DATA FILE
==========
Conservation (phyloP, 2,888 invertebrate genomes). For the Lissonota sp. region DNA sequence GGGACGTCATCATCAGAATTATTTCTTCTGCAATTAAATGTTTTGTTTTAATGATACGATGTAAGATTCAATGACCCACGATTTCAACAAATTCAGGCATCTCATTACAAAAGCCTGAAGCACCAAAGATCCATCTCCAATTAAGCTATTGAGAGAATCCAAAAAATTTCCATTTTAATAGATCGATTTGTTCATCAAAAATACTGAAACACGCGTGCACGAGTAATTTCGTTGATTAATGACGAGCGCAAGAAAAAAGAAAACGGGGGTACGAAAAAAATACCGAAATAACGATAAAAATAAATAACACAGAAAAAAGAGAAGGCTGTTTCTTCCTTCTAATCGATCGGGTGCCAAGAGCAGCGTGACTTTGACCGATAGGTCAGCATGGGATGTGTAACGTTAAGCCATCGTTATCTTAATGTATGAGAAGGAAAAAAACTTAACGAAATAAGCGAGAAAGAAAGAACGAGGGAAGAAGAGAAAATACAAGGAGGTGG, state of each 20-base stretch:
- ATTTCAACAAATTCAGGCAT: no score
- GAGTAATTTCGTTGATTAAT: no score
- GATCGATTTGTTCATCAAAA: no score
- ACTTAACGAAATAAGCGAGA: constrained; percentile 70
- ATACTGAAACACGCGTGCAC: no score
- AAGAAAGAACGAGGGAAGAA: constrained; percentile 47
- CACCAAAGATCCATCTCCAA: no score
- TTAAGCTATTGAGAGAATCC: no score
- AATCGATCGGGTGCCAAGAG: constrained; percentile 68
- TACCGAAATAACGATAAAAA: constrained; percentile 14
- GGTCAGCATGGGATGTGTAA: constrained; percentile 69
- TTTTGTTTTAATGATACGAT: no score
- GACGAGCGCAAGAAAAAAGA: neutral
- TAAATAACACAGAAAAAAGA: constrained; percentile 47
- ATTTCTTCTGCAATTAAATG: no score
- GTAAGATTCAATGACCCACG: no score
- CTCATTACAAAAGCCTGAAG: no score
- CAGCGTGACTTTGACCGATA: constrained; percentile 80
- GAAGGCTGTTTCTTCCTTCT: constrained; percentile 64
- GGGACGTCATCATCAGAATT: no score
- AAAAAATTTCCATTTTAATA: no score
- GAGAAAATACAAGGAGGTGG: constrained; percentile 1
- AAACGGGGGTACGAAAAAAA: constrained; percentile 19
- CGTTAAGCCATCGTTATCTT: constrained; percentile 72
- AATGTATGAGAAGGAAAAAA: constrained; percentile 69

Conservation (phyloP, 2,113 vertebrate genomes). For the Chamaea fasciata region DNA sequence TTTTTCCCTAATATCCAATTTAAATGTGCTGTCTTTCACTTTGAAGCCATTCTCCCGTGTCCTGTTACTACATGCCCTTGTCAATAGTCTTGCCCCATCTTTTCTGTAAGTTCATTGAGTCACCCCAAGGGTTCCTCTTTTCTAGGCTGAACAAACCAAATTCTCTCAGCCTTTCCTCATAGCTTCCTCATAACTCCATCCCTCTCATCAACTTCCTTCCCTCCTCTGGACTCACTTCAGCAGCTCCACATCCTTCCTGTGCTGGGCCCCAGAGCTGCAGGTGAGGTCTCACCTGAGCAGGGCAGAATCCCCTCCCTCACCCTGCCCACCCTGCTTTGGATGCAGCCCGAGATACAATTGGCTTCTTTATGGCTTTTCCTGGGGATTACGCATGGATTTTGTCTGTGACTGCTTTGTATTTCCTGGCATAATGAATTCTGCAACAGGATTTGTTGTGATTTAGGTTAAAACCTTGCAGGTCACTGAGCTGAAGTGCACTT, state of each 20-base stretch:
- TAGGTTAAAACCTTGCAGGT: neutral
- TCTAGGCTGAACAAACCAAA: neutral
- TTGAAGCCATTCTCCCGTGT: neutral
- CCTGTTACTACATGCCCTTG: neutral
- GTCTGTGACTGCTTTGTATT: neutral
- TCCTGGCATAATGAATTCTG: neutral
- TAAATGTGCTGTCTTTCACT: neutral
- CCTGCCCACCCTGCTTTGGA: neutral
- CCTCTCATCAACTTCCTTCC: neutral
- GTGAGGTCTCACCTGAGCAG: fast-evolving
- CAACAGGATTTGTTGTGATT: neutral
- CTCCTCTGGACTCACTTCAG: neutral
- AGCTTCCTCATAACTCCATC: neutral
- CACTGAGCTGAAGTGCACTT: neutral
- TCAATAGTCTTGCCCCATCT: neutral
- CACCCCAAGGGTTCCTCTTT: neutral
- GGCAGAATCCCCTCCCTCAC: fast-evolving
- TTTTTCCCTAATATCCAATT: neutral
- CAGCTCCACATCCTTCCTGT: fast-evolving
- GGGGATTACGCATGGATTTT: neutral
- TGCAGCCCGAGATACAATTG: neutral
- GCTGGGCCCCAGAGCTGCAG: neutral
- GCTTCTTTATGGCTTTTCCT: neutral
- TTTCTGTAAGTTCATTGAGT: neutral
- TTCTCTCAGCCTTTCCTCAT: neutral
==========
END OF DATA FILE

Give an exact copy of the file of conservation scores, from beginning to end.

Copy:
Conservation (phyloP, 2,888 invertebrate genomes). For the Lissonota sp. region DNA sequence GGGACGTCATCATCAGAATTATTTCTTCTGCAATTAAATGTTTTGTTTTAATGATACGATGTAAGATTCAATGACCCACGATTTCAACAAATTCAGGCATCTCATTACAAAAGCCTGAAGCACCAAAGATCCATCTCCAATTAAGCTATTGAGAGAATCCAAAAAATTTCCATTTTAATAGATCGATTTGTTCATCAAAAATACTGAAACACGCGTGCACGAGTAATTTCGTTGATTAATGACGAGCGCAAGAAAAAAGAAAACGGGGGTACGAAAAAAATACCGAAATAACGATAAAAATAAATAACACAGAAAAAAGAGAAGGCTGTTTCTTCCTTCTAATCGATCGGGTGCCAAGAGCAGCGTGACTTTGACCGATAGGTCAGCATGGGATGTGTAACGTTAAGCCATCGTTATCTTAATGTATGAGAAGGAAAAAAACTTAACGAAATAAGCGAGAAAGAAAGAACGAGGGAAGAAGAGAAAATACAAGGAGGTGG, state of each 20-base stretch:
- ATTTCAACAAATTCAGGCAT: no score
- GAGTAATTTCGTTGATTAAT: no score
- GATCGATTTGTTCATCAAAA: no score
- ACTTAACGAAATAAGCGAGA: constrained; percentile 70
- ATACTGAAACACGCGTGCAC: no score
- AAGAAAGAACGAGGGAAGAA: constrained; percentile 47
- CACCAAAGATCCATCTCCAA: no score
- TTAAGCTATTGAGAGAATCC: no score
- AATCGATCGGGTGCCAAGAG: constrained; percentile 68
- TACCGAAATAACGATAAAAA: constrained; percentile 14
- GGTCAGCATGGGATGTGTAA: constrained; percentile 69
- TTTTGTTTTAATGATACGAT: no score
- GACGAGCGCAAGAAAAAAGA: neutral
- TAAATAACACAGAAAAAAGA: constrained; percentile 47
- ATTTCTTCTGCAATTAAATG: no score
- GTAAGATTCAATGACCCACG: no score
- CTCATTACAAAAGCCTGAAG: no score
- CAGCGTGACTTTGACCGATA: constrained; percentile 80
- GAAGGCTGTTTCTTCCTTCT: constrained; percentile 64
- GGGACGTCATCATCAGAATT: no score
- AAAAAATTTCCATTTTAATA: no score
- GAGAAAATACAAGGAGGTGG: constrained; percentile 1
- AAACGGGGGTACGAAAAAAA: constrained; percentile 19
- CGTTAAGCCATCGTTATCTT: constrained; percentile 72
- AATGTATGAGAAGGAAAAAA: constrained; percentile 69

Conservation (phyloP, 2,113 vertebrate genomes). For the Chamaea fasciata region DNA sequence TTTTTCCCTAATATCCAATTTAAATGTGCTGTCTTTCACTTTGAAGCCATTCTCCCGTGTCCTGTTACTACATGCCCTTGTCAATAGTCTTGCCCCATCTTTTCTGTAAGTTCATTGAGTCACCCCAAGGGTTCCTCTTTTCTAGGCTGAACAAACCAAATTCTCTCAGCCTTTCCTCATAGCTTCCTCATAACTCCATCCCTCTCATCAACTTCCTTCCCTCCTCTGGACTCACTTCAGCAGCTCCACATCCTTCCTGTGCTGGGCCCCAGAGCTGCAGGTGAGGTCTCACCTGAGCAGGGCAGAATCCCCTCCCTCACCCTGCCCACCCTGCTTTGGATGCAGCCCGAGATACAATTGGCTTCTTTATGGCTTTTCCTGGGGATTACGCATGGATTTTGTCTGTGACTGCTTTGTATTTCCTGGCATAATGAATTCTGCAACAGGATTTGTTGTGATTTAGGTTAAAACCTTGCAGGTCACTGAGCTGAAGTGCACTT, state of each 20-base stretch:
- TAGGTTAAAACCTTGCAGGT: neutral
- TCTAGGCTGAACAAACCAAA: neutral
- TTGAAGCCATTCTCCCGTGT: neutral
- CCTGTTACTACATGCCCTTG: neutral
- GTCTGTGACTGCTTTGTATT: neutral
- TCCTGGCATAATGAATTCTG: neutral
- TAAATGTGCTGTCTTTCACT: neutral
- CCTGCCCACCCTGCTTTGGA: neutral
- CCTCTCATCAACTTCCTTCC: neutral
- GTGAGGTCTCACCTGAGCAG: fast-evolving
- CAACAGGATTTGTTGTGATT: neutral
- CTCCTCTGGACTCACTTCAG: neutral
- AGCTTCCTCATAACTCCATC: neutral
- CACTGAGCTGAAGTGCACTT: neutral
- TCAATAGTCTTGCCCCATCT: neutral
- CACCCCAAGGGTTCCTCTTT: neutral
- GGCAGAATCCCCTCCCTCAC: fast-evolving
- TTTTTCCCTAATATCCAATT: neutral
- CAGCTCCACATCCTTCCTGT: fast-evolving
- GGGGATTACGCATGGATTTT: neutral
- TGCAGCCCGAGATACAATTG: neutral
- GCTGGGCCCCAGAGCTGCAG: neutral
- GCTTCTTTATGGCTTTTCCT: neutral
- TTTCTGTAAGTTCATTGAGT: neutral
- TTCTCTCAGCCTTTCCTCAT: neutral